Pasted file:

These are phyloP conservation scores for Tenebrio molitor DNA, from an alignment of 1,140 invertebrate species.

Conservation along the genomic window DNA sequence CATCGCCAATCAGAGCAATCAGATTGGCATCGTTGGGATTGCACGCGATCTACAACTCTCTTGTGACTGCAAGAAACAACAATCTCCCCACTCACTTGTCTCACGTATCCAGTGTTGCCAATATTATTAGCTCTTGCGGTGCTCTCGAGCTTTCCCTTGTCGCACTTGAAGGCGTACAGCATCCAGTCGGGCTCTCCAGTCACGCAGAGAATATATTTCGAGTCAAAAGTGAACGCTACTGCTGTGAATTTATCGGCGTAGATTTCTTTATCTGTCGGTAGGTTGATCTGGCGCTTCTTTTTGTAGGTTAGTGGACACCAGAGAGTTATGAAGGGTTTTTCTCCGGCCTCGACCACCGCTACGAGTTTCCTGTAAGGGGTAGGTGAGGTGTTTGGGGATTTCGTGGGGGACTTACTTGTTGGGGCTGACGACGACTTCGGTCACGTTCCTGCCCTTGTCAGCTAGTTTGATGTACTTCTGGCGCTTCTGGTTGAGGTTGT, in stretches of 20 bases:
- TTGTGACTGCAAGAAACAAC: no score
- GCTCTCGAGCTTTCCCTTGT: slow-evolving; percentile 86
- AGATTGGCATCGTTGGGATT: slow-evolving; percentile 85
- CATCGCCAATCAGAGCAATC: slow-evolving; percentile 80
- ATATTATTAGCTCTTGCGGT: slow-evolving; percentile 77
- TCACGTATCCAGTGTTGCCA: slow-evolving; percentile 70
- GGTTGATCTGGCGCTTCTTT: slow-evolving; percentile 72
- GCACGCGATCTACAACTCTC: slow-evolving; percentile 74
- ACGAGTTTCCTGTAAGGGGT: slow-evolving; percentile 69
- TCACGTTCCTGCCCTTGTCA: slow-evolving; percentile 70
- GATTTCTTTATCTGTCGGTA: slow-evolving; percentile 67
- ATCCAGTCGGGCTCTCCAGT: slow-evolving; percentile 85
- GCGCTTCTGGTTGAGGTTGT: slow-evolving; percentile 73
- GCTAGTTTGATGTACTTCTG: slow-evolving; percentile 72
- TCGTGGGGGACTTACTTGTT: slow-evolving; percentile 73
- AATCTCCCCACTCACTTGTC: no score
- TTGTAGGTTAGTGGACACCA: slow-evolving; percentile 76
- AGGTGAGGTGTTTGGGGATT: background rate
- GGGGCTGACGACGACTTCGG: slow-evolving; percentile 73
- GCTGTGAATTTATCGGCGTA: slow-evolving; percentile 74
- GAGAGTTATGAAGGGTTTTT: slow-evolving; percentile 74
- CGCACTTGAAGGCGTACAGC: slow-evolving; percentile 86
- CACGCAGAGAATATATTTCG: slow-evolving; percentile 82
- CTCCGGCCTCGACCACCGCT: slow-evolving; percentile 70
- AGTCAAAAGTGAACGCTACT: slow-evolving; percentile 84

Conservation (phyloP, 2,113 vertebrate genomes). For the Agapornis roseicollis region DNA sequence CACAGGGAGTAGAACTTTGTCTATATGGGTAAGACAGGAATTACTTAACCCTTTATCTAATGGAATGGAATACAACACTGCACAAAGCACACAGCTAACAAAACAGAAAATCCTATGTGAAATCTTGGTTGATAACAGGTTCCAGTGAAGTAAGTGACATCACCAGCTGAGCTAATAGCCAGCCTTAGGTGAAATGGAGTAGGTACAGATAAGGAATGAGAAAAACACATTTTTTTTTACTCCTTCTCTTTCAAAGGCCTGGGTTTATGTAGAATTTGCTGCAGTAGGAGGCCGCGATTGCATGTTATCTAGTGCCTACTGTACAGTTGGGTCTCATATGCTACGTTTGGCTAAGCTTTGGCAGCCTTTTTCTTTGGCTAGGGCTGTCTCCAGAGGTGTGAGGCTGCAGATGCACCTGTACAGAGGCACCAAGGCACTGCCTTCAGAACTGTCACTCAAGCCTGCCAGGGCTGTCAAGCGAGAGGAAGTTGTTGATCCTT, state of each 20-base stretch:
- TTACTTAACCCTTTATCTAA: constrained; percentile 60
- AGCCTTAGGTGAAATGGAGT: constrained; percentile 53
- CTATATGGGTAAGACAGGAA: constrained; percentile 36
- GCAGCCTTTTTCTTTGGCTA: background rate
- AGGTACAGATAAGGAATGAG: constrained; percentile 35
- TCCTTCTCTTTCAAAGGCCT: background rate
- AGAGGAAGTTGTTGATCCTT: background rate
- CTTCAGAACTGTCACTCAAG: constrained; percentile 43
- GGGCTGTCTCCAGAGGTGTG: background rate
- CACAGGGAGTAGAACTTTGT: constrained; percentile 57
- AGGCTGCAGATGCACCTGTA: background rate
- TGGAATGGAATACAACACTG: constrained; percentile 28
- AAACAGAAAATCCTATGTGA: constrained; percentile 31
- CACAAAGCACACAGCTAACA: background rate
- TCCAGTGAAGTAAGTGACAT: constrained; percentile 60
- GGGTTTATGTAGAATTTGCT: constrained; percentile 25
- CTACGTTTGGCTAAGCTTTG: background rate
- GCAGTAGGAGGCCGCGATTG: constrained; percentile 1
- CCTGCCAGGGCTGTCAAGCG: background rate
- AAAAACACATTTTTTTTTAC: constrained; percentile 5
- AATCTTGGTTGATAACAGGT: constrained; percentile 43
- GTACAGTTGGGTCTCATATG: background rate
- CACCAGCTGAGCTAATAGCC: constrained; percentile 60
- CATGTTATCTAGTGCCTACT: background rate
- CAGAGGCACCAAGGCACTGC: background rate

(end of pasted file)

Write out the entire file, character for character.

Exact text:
These are phyloP conservation scores for Tenebrio molitor DNA, from an alignment of 1,140 invertebrate species.

Conservation along the genomic window DNA sequence CATCGCCAATCAGAGCAATCAGATTGGCATCGTTGGGATTGCACGCGATCTACAACTCTCTTGTGACTGCAAGAAACAACAATCTCCCCACTCACTTGTCTCACGTATCCAGTGTTGCCAATATTATTAGCTCTTGCGGTGCTCTCGAGCTTTCCCTTGTCGCACTTGAAGGCGTACAGCATCCAGTCGGGCTCTCCAGTCACGCAGAGAATATATTTCGAGTCAAAAGTGAACGCTACTGCTGTGAATTTATCGGCGTAGATTTCTTTATCTGTCGGTAGGTTGATCTGGCGCTTCTTTTTGTAGGTTAGTGGACACCAGAGAGTTATGAAGGGTTTTTCTCCGGCCTCGACCACCGCTACGAGTTTCCTGTAAGGGGTAGGTGAGGTGTTTGGGGATTTCGTGGGGGACTTACTTGTTGGGGCTGACGACGACTTCGGTCACGTTCCTGCCCTTGTCAGCTAGTTTGATGTACTTCTGGCGCTTCTGGTTGAGGTTGT, in stretches of 20 bases:
- TTGTGACTGCAAGAAACAAC: no score
- GCTCTCGAGCTTTCCCTTGT: slow-evolving; percentile 86
- AGATTGGCATCGTTGGGATT: slow-evolving; percentile 85
- CATCGCCAATCAGAGCAATC: slow-evolving; percentile 80
- ATATTATTAGCTCTTGCGGT: slow-evolving; percentile 77
- TCACGTATCCAGTGTTGCCA: slow-evolving; percentile 70
- GGTTGATCTGGCGCTTCTTT: slow-evolving; percentile 72
- GCACGCGATCTACAACTCTC: slow-evolving; percentile 74
- ACGAGTTTCCTGTAAGGGGT: slow-evolving; percentile 69
- TCACGTTCCTGCCCTTGTCA: slow-evolving; percentile 70
- GATTTCTTTATCTGTCGGTA: slow-evolving; percentile 67
- ATCCAGTCGGGCTCTCCAGT: slow-evolving; percentile 85
- GCGCTTCTGGTTGAGGTTGT: slow-evolving; percentile 73
- GCTAGTTTGATGTACTTCTG: slow-evolving; percentile 72
- TCGTGGGGGACTTACTTGTT: slow-evolving; percentile 73
- AATCTCCCCACTCACTTGTC: no score
- TTGTAGGTTAGTGGACACCA: slow-evolving; percentile 76
- AGGTGAGGTGTTTGGGGATT: background rate
- GGGGCTGACGACGACTTCGG: slow-evolving; percentile 73
- GCTGTGAATTTATCGGCGTA: slow-evolving; percentile 74
- GAGAGTTATGAAGGGTTTTT: slow-evolving; percentile 74
- CGCACTTGAAGGCGTACAGC: slow-evolving; percentile 86
- CACGCAGAGAATATATTTCG: slow-evolving; percentile 82
- CTCCGGCCTCGACCACCGCT: slow-evolving; percentile 70
- AGTCAAAAGTGAACGCTACT: slow-evolving; percentile 84

Conservation (phyloP, 2,113 vertebrate genomes). For the Agapornis roseicollis region DNA sequence CACAGGGAGTAGAACTTTGTCTATATGGGTAAGACAGGAATTACTTAACCCTTTATCTAATGGAATGGAATACAACACTGCACAAAGCACACAGCTAACAAAACAGAAAATCCTATGTGAAATCTTGGTTGATAACAGGTTCCAGTGAAGTAAGTGACATCACCAGCTGAGCTAATAGCCAGCCTTAGGTGAAATGGAGTAGGTACAGATAAGGAATGAGAAAAACACATTTTTTTTTACTCCTTCTCTTTCAAAGGCCTGGGTTTATGTAGAATTTGCTGCAGTAGGAGGCCGCGATTGCATGTTATCTAGTGCCTACTGTACAGTTGGGTCTCATATGCTACGTTTGGCTAAGCTTTGGCAGCCTTTTTCTTTGGCTAGGGCTGTCTCCAGAGGTGTGAGGCTGCAGATGCACCTGTACAGAGGCACCAAGGCACTGCCTTCAGAACTGTCACTCAAGCCTGCCAGGGCTGTCAAGCGAGAGGAAGTTGTTGATCCTT, state of each 20-base stretch:
- TTACTTAACCCTTTATCTAA: constrained; percentile 60
- AGCCTTAGGTGAAATGGAGT: constrained; percentile 53
- CTATATGGGTAAGACAGGAA: constrained; percentile 36
- GCAGCCTTTTTCTTTGGCTA: background rate
- AGGTACAGATAAGGAATGAG: constrained; percentile 35
- TCCTTCTCTTTCAAAGGCCT: background rate
- AGAGGAAGTTGTTGATCCTT: background rate
- CTTCAGAACTGTCACTCAAG: constrained; percentile 43
- GGGCTGTCTCCAGAGGTGTG: background rate
- CACAGGGAGTAGAACTTTGT: constrained; percentile 57
- AGGCTGCAGATGCACCTGTA: background rate
- TGGAATGGAATACAACACTG: constrained; percentile 28
- AAACAGAAAATCCTATGTGA: constrained; percentile 31
- CACAAAGCACACAGCTAACA: background rate
- TCCAGTGAAGTAAGTGACAT: constrained; percentile 60
- GGGTTTATGTAGAATTTGCT: constrained; percentile 25
- CTACGTTTGGCTAAGCTTTG: background rate
- GCAGTAGGAGGCCGCGATTG: constrained; percentile 1
- CCTGCCAGGGCTGTCAAGCG: background rate
- AAAAACACATTTTTTTTTAC: constrained; percentile 5
- AATCTTGGTTGATAACAGGT: constrained; percentile 43
- GTACAGTTGGGTCTCATATG: background rate
- CACCAGCTGAGCTAATAGCC: constrained; percentile 60
- CATGTTATCTAGTGCCTACT: background rate
- CAGAGGCACCAAGGCACTGC: background rate